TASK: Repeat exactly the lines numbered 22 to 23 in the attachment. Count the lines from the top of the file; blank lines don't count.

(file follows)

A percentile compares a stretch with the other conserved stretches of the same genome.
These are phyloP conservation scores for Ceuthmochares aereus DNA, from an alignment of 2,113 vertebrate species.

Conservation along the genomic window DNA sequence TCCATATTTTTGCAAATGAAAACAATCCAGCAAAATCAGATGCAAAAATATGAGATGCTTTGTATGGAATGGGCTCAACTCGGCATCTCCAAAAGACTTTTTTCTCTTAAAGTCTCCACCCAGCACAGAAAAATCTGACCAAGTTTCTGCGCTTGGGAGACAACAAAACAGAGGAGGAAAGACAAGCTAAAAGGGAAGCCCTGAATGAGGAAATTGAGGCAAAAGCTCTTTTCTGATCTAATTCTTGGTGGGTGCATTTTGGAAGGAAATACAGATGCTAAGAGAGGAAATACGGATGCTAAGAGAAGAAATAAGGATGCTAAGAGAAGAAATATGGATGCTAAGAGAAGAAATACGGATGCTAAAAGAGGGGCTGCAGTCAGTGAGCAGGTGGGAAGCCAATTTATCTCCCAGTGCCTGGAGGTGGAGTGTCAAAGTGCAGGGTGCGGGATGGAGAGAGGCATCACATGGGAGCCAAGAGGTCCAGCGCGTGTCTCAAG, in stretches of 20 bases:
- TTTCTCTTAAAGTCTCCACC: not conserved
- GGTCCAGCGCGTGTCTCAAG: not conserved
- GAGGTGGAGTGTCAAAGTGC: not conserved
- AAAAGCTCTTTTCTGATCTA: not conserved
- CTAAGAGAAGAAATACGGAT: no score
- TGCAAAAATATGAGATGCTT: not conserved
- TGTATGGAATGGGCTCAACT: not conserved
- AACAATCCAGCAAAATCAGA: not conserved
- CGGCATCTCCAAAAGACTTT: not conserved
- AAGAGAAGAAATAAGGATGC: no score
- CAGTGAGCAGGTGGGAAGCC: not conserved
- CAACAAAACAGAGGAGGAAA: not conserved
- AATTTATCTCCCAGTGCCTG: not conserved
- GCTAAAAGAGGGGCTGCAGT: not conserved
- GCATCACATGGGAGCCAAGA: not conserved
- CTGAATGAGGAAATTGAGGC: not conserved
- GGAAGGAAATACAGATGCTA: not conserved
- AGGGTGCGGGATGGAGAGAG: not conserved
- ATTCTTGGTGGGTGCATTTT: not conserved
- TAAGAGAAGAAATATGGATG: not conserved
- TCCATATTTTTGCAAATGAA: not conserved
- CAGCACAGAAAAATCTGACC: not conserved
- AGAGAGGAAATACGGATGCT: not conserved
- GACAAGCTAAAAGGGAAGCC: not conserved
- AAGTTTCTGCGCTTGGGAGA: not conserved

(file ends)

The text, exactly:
- ATTCTTGGTGGGTGCATTTT: not conserved
- TAAGAGAAGAAATATGGATG: not conserved